(A) U2OS cells were pre-treated with 50μM chloroquine for 4 hours followed by infection with WT or M1 viruses. Cell lysates were harvested at indicated time points and analyzed by western blot using LC3 and GAPDH specific antibodies as shown to the left. (NI = non infected). The ratio of LC3II/GAPDH normalized to the non-infected condition was determined and is given below the panel. (B) Representative panel of confocal images from cells transduced with optimized amounts of lentivirus encoding tandem GFP-RFP-LC3 and either treated with chloroquine (50μM for 4hours) or infected for 1h with WT or M1 viruses as indicated. (C) The ratio between autophagosomes (double positive punctae, GFP+ and RFP+) and autolysosomes (single positive punctae, GFP- and RFP+) for the experiment shown in (B) was calculated for WT and M1 infected cells as indicated (n>15 cells; **: P<0.01.). (D) Human monocyte derived dendritic cells were transduced with WT or M1 for 18 hours. Cell surface expression of HLA-DR or CD86 was assessed by FACS and is shown for infected and control cells as indicated.
(A) Nedd4.2 expression levels were determined by western blot analysis in Nedd4.2 and control depleted cells using specific antibodies against Nedd4.2 and tubulin as loading control. (B) Representative panel of confocal images from Nedd4.2 or control depleted cells following overnight starvation in HBSS (indicated to the left) and stained with Lamp2 (magenta signal) and LC3 (green signal) specific antibodies. The detail corresponds to the boxed region. Note that autolysosomes appear white. (C) Quantification of LC3 punctae in starved vs. non-starved control cells either Nedd4.2 or control depleted (as indicated below the graph). (D) Experiment as in (C) showing the percentage of LC3 punctae also positive for Lamp2. (n>15 cells; NS: no significant; *: P<0.05; **: P<0.01; ****: P<0.0001)
(A) Live-cell imaging showing intracellular trafficking of LC3 positive WT virus to the perinuclear region. Stable expressing U2OS-LC3-GFP cells were infected with Alexa594 coupled WT viruses and imaged using spinning-disk confocal microscopy. The images show individual frames separated by ~45 seconds from Supplemental S2 Movie. The arrow points to a virus that is LC3 positive (left panel) and moves towards the perinuclear region (middle and right panel).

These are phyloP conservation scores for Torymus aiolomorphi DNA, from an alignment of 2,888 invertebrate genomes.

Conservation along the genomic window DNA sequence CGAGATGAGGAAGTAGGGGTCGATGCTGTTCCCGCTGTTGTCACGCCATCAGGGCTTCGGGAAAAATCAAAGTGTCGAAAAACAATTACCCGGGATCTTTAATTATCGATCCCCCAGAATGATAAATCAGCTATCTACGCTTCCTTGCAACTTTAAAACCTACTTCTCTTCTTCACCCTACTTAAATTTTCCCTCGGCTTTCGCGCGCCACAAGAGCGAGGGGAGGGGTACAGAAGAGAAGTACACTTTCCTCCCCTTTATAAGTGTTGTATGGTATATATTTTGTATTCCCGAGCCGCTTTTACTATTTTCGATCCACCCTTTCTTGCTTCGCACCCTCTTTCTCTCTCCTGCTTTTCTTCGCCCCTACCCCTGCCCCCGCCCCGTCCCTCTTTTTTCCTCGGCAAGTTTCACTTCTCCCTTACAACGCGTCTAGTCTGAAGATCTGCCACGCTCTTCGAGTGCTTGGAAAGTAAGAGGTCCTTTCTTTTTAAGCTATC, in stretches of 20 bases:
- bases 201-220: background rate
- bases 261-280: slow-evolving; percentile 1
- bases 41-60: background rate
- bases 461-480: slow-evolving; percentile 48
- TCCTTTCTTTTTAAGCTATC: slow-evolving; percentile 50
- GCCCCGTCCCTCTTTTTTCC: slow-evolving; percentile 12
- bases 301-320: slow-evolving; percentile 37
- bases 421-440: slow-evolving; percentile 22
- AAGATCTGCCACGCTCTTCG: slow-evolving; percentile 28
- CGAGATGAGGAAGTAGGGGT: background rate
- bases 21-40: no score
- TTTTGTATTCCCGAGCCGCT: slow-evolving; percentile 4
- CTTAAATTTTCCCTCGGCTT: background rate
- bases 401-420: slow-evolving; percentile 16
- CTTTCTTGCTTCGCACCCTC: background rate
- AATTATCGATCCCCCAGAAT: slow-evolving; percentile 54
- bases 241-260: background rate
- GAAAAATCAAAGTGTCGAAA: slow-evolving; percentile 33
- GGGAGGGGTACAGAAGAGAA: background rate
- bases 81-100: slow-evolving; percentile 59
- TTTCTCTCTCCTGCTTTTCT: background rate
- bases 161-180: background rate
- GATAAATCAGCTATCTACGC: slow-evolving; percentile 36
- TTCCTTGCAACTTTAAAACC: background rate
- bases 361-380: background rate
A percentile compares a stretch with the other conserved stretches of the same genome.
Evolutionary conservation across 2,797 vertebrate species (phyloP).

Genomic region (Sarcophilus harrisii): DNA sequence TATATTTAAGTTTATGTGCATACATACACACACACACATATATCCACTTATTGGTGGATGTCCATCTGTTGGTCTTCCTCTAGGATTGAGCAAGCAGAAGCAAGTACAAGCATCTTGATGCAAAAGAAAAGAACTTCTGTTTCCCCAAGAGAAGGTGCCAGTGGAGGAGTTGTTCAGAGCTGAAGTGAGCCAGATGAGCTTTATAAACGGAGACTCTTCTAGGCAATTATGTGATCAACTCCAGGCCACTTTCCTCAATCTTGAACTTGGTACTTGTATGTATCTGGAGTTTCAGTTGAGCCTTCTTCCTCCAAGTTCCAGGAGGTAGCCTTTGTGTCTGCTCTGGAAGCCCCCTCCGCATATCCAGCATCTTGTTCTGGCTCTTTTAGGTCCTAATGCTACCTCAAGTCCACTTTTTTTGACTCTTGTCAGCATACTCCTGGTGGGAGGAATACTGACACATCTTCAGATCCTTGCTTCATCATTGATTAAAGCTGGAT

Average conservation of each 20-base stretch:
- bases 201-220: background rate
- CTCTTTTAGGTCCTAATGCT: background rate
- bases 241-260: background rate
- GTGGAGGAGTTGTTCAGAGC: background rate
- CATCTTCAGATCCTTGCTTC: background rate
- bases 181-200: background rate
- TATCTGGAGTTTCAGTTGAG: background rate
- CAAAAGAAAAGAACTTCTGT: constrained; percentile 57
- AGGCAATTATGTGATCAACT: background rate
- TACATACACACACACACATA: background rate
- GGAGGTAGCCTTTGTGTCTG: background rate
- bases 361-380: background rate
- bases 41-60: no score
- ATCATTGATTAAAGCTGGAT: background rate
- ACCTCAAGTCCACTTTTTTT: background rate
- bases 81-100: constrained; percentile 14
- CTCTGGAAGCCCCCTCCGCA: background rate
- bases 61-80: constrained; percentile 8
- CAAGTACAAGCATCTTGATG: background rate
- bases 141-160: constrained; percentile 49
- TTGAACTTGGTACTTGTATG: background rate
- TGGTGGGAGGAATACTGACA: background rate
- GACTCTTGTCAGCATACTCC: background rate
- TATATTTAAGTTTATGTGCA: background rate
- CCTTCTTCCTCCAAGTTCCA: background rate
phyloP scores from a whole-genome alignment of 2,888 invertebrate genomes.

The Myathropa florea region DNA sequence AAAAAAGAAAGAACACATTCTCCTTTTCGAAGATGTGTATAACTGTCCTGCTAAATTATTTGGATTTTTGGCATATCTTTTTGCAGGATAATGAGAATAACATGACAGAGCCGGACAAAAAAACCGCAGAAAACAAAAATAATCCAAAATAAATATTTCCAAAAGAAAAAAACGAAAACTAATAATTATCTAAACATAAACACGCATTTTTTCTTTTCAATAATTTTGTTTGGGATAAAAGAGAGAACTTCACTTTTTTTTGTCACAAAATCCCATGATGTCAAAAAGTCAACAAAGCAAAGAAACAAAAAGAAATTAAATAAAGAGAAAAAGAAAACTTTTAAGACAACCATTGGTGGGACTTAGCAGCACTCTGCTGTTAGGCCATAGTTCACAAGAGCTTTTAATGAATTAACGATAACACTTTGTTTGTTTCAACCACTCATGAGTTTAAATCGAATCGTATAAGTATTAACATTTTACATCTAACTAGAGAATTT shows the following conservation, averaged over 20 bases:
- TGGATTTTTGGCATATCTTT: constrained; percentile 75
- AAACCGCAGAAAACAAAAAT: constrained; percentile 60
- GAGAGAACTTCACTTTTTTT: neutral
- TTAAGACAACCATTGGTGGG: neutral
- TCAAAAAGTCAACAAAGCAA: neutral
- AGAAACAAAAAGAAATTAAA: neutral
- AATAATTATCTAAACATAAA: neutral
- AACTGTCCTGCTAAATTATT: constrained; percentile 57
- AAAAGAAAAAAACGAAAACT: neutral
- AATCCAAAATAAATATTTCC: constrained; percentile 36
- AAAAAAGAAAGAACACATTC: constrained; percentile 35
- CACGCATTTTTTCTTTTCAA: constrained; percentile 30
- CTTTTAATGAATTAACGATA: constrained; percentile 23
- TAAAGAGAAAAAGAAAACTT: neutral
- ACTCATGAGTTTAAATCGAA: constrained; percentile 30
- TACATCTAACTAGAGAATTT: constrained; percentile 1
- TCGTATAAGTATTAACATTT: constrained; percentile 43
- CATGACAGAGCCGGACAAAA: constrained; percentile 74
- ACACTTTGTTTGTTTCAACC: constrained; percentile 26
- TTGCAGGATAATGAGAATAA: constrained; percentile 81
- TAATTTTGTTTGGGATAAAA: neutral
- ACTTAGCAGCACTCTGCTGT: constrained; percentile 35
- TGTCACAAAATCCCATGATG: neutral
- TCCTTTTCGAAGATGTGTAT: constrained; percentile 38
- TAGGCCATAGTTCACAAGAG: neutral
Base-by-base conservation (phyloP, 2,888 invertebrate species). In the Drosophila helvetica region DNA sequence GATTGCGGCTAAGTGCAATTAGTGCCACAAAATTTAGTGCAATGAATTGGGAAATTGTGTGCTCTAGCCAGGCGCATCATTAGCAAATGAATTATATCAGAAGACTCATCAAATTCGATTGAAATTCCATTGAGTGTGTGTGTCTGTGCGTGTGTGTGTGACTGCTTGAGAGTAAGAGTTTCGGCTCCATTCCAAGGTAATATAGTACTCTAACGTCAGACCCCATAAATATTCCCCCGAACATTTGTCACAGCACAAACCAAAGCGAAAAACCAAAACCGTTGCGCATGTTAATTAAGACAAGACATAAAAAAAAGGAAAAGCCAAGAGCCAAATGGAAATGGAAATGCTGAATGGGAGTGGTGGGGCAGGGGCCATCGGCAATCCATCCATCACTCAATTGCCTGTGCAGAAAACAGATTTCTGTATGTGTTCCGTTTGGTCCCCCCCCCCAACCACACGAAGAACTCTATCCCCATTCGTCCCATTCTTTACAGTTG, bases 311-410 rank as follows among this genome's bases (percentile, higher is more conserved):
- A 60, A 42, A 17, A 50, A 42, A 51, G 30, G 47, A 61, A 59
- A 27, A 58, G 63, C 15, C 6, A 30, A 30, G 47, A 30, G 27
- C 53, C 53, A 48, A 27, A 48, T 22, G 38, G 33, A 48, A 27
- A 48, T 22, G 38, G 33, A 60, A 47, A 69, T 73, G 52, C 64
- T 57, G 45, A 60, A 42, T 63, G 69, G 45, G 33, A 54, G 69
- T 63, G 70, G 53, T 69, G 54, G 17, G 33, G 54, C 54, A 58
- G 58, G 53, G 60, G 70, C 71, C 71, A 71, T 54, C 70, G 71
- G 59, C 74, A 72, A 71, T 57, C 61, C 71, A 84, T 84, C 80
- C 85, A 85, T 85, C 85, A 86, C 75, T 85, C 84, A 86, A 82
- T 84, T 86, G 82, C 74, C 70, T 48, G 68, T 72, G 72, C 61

Live-cell imaging showing how fluorescent WT virus acquires an LC3 coat close to the cellular periphery. Stable expressing U2OS-LC3-GFP cells were infected with Alexa594 coupled WT viruses and imaged using spinning-disk confocal microscopy at a rate of 1 frame/sec for each channel. Raw data were recorded in MetaMorph and assembled and processed using ImageJ software.
Live-cell imaging showing intracellular trafficking of LC3 positive WT virus to the perinuclear region. Stable expressing U2OS-LC3-GFP cells were infected with Alexa594 coupled WT viruses and imaged using spinning-disk confocal microscopy at a rate of 1 frame/sec for each channel. Raw data were recorded in MetaMorph and assembled and processed using ImageJ software.
We would like to thank M. Priault, M. Djavaheri-Mergny, N. Ktistakis for reagents and antibodies. We would like to thank S. Boulant, E Chevet, and all members of the Club d’autophagy bordelais (CAB) for valuable discussions and I. Seiliez for critically reading of the manuscript. We thank the members of the Plateforme de Vectorologie and Cytométrie (FR Transbiomed) for the preparation of the lentiviral vectors and FACS analysis. The microscopy was done in the Bordeaux Imaging Center, a service unit of the CNRS-INSERM and Bordeaux University, member of the national infrastructure France BioImaging. H.W. is an INSERM fellow.
- Conceptualization: CM CMW HW.
- Funding acquisition: CMW HW.
- Investigation: CM SAM HW AMB BR SA MF CS RR.
- Methodology: CM SAM CMW HW RR.
- Project administration: CMW HW.
- Resources: EMC KG.
- Supervision: CMW HW FR KG.
- Visualization: CM SAM HW AMB CS.
- Writing – original draft: CM CMW HW.
- Writing – review & editing: HW.